Andualem Sisay, AfricaNews reporter in Addis Ababa, Ethiopia
Egypt has discovered a 4,300-year-old pyramid near ancient city of Memphis about 20km south of Cairo, Egypt's culture minister, Faruq Hosni announced. He made the announcement in Saqqara, an ancient burial ground which dates back to 2,700 BC and is dominated by massive bulk of King Zoser's step pyramid.
The pyramid, which is believed to have belonged to Queen Sesheshet, was discovered in the sprawling rulers' burial. It is the 118th discovered pyramid in Egypt and most were built as tombs for the country's Pharaohs and their consorts during the Old and Middle Kingdom periods.
According to Husni, the pyramid, which is five meters tall, is believed to have been 15 meters tall when it was first built for Queen Sesheshet, mother of King Teti who founded 6th Dynasty of Egypt's Old Kingdom.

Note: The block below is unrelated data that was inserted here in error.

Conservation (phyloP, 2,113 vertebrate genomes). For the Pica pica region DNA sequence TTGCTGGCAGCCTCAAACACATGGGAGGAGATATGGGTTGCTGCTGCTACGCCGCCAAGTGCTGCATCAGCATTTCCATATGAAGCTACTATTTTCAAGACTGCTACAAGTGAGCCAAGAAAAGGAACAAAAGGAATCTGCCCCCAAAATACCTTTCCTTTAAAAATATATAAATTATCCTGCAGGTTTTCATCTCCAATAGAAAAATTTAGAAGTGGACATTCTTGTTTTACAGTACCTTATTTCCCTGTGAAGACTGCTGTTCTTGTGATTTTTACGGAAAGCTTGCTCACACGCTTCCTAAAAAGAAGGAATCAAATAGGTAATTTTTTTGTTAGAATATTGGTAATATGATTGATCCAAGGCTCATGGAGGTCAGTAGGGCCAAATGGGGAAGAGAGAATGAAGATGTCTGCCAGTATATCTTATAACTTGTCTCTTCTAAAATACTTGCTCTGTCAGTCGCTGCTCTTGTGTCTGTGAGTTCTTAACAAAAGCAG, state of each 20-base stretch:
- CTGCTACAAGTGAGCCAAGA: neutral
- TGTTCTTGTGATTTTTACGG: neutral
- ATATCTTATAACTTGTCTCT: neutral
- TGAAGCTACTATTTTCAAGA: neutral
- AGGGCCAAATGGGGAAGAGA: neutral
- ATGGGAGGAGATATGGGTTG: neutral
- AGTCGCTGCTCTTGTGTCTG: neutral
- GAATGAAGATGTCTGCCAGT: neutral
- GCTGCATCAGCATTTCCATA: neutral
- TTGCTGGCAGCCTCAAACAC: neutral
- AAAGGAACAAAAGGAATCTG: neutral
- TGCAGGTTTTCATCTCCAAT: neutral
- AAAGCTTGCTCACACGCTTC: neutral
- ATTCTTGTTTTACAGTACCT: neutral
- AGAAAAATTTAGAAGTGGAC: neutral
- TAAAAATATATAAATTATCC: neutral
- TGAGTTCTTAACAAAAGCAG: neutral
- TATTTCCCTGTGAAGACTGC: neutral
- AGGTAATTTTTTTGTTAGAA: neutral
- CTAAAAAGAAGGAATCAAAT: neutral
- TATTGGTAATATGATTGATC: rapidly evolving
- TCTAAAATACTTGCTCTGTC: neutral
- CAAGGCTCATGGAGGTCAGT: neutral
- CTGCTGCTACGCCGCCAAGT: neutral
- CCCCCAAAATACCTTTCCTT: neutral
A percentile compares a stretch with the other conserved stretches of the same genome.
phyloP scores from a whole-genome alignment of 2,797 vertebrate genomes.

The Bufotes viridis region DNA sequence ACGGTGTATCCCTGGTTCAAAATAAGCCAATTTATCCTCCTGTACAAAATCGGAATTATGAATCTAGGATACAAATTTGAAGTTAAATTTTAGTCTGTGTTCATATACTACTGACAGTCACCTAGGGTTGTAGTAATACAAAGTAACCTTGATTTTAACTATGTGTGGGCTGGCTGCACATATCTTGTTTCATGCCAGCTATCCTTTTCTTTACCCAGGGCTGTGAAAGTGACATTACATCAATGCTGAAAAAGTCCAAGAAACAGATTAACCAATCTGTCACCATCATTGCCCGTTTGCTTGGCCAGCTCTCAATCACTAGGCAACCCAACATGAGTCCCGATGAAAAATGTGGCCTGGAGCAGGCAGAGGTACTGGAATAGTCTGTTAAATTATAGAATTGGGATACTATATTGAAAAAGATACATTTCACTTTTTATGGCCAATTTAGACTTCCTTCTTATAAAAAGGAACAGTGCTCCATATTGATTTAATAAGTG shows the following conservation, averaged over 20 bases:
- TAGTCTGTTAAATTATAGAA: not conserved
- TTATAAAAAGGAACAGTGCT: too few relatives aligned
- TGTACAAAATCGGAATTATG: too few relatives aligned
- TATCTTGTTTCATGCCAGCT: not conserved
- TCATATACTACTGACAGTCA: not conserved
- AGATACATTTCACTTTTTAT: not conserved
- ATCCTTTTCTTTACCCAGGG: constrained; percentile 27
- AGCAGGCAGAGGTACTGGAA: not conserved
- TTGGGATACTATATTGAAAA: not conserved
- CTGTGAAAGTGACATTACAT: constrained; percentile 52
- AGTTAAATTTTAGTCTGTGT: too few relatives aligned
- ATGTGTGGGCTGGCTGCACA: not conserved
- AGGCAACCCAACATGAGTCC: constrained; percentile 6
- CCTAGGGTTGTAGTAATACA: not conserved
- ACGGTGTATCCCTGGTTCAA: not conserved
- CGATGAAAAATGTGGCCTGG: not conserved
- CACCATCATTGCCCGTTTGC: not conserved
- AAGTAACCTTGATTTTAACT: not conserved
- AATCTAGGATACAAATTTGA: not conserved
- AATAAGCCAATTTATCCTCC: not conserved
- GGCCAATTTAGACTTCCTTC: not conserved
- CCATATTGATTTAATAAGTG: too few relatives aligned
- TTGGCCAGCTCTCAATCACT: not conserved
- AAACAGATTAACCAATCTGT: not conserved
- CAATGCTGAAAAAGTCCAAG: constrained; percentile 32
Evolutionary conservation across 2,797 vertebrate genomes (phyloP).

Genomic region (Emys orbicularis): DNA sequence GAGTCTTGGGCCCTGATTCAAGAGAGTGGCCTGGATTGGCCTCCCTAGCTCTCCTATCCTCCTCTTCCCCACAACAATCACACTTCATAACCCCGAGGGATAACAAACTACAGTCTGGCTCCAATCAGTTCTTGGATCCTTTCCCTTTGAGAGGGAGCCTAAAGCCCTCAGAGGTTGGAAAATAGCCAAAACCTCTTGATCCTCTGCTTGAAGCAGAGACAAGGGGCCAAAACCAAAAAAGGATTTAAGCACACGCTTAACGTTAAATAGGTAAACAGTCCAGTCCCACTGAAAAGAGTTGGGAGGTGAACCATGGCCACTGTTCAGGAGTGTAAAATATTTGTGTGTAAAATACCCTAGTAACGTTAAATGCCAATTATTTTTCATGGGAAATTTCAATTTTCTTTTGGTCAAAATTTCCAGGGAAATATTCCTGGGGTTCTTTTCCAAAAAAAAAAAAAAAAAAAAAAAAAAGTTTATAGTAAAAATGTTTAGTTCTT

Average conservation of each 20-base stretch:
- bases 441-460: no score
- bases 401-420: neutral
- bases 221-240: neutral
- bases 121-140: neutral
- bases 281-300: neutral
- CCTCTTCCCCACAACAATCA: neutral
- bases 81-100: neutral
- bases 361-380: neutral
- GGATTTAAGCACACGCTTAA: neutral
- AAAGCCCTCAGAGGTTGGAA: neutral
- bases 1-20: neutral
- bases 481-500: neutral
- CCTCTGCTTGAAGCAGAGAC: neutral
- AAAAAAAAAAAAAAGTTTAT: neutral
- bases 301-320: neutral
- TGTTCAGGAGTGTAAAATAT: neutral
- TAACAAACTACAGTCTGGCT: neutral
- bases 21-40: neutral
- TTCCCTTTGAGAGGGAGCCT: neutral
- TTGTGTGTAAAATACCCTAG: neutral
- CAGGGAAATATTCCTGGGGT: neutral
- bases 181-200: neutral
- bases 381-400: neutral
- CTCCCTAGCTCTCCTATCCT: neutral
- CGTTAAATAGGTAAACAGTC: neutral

"The pyramid's base was discovered 20 metres below the sands and a doorway for the burial place was also discovered," Hosni said, adding that it seems thieves had looted the pyramid.
Zahiu Hawass, Egypt's chief of antiquities, on his part said that Archeologists began excavating the site where pyramid was found about two years ago, but only uncovered pyramid about two months ago.
Hawass said: "The discovery will help archeologists develop a greater understanding of Egypt's Sixth Dynasty the last of the Old Kingdom. It was a time of conflict in Egypt's royal family that eventually led the country into an era of famine and social upheaval”.
The site was found near pyramids that belong to two of Teti's wives in Saqqara area, the main burial site for ancient royals before pyramids of Giza.
Archeologists intend to enter the pyramid within two weeks to confirm it belongs to Queen Sesheshet, Hawass said.
The best known Egyptian pyramids are those found at Giza, on the outskirts of Cairo. The earliest known Egyptian pyramid is the Pyramid of Djozer which was built during the third dynasty.